Study Shows Depression Common Among College Students
Students are feeling more overwhelmed than 15 years ago
November 1, 2005 10:16 AM
"You want to know how I feel, sometimes?" Robert Zambrosa asked as he reached into his backpack to retrieve a notebook and a pen. He slid the paper over and said, "Here it is in a nutshell."
It read: "Little angel go away, the devil has my ear today, I'll never hear a word you say. He promised I would find a little solace and some piece of mind, whatever just as long as I don't feel so desperate and ravenous. Weak and powerless."
"They are lyrics from a song by A Perfect Circle," ¯ he related. "It's a little melodramatic, I know, but I guess that could be expected of me."
Zambrosa, 22, is an English major at a Bay Area college. It was his wish not to disclose the school he attends. Ever since high school, his friends told him that he had a bit of a pessimistic disposition.
"They teased me for it and got upset with me sometimes," explained Zambrosa, "But I would end up coming around and that would be the end of it."
For the last three years, Zambrosa has had a hard time “coming around.” His family and friends noticed this and he reluctantly went to see a counselor at a local health clinic. He was diagnosed with having general anxiety disorder (GAD) with lapses of depression.
Zambrosa is one of 19 million American adults and college students that are affected with anxiety, depression or a combination of both. According to the National Mental Health Association (NMHA), 10 percent of college students have been diagnosed with depression and 7 percent reported experiencing some kind of anxiety disorder. A recent UCLA survey showed that college students are feeling more overwhelmed than 15 years ago.
More than 30 percent of college freshman and 38 percent of college women reported feeling overwhelmed most of the time. The NHMA Web site states that both anxiety and depression are more likely to affect women.
Samantha Black is one of those women affected. Two years ago, Black, a 24-year-old Kinesiology major at a local state university (she too did not want to disclose the name of her school) was assaulted in a mall parking lot. She went to counseling for months in an effort to put the experience behind her. Four months of sleepless nights and time off of school resulted in Black being able to go to the mall again, but a problem still lingered within in her.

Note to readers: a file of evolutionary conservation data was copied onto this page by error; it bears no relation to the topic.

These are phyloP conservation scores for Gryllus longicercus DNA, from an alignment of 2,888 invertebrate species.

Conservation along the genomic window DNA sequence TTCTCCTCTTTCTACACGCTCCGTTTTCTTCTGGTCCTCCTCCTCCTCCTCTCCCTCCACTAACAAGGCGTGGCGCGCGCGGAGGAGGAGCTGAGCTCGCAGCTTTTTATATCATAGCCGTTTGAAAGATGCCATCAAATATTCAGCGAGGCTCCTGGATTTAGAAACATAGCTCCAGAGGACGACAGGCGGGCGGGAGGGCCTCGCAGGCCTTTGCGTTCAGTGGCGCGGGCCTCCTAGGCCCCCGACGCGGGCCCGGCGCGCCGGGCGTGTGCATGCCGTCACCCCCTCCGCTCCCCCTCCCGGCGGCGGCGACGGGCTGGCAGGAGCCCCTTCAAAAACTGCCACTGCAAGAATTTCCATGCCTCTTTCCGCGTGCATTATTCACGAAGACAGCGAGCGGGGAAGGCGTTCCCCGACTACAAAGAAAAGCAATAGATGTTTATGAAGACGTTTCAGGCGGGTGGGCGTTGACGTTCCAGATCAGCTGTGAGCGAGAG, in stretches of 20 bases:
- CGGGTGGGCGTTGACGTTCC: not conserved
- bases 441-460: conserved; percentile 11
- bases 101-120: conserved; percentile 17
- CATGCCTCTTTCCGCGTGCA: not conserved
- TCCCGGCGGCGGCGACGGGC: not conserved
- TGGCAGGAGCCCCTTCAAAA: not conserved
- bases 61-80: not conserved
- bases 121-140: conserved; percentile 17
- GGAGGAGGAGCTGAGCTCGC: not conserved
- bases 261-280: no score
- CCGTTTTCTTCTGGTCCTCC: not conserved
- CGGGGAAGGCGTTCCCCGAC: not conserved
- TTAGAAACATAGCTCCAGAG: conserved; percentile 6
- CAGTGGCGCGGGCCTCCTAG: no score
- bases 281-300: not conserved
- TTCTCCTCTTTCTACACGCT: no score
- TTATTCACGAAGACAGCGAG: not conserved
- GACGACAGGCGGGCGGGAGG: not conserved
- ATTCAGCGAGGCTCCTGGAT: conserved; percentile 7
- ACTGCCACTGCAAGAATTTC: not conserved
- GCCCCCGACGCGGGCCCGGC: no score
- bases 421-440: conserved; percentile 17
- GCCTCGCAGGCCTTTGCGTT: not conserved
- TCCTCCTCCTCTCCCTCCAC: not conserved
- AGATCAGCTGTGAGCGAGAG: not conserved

I went back to school because I wanted to get on track with my studies but also because I thought it would keep me busy," said Black.
It turned out that school kept her too busy. She found the workload more overwhelming than ever and stress mounted to the point where she would cry while she was doing homework and more than once she rushed out of class in the middle of a lecture. She also started to experience sudden panic attacks.
"I had never felt so stressed before," Black said. "All I wanted to do was sleep and try to forget about the work I had to do. I became unmotivated and lethargic. I was also turning into a huge cry baby."
Black, like Zambrosa, was encouraged by her family to go and see a counselor. After some months she was diagnosed with GAD.
“An experienced mental health professional generally makes a diagnosis by talking with you,” said Ruth Montag, the director of the NHMA resource center. “Through various conversations they look for key signals that help them determine if the client is affected by GAD or depression.”
Some of those key signals are an exaggerated state of worry and/or a state of fear that an individual is constantly under. Mental health professionals often find that the worry or fear cannot be pinpointed or it’s unfounded, said Montag. Often for a person affected with GAD, even the thought of getting through the day provokes anxiety.
Indicators for depression are an irritable mood for most of the day and nearly every day, a loss of interest or pleasure in activities, a sudden change in weight and an inability to sleep or sleeping too much.
Many of the above symptoms were evident in both Zambrosa and Black. After being diagnosed, they were scheduled for more counseling sessions in their respective clinics and were advised to exercise, keep away from alcohol, to practice relaxation techniques and were prescribed antidepressants.
Since both GAD and depression are thought to derive from traumatic experiences or chemical imbalances, forms of antidepressants are targeted to balance out a person’s levels of serotonin and other mood-altering chemicals in the human body.
“There are supposed to be tons of side effects including sexual impotence,” said Zambrosa, raising his eyebrows. “I got to take them though.”
SF State offers counseling and psychological services in room 208 of the Student Services building. Counselors declined to comment about the work they have been doing but the receptionist did say that they have lots of students going into the office.
Both Zambrosa and Black stressed the point that being affected by GAD and depression doesn’t make up who they are. Sure they have their times when “they freak themselves and other people out,” but they don’t want to let those episodes define them.
“I do my best to handle it,” said Black. “Most of the time I’m fine and you couldn’t tell that I suffer from anxiety. Plus, we’re all a little depressed sometimes, I think. I better stop talking about it though before I stress myself out too much,” she said laughing.
For more information on depression and anxiety visit the National Mental Health Association’s Web site at nmha.org or visit the Counseling and Psychological Services office in room 208 of the Student Services building.
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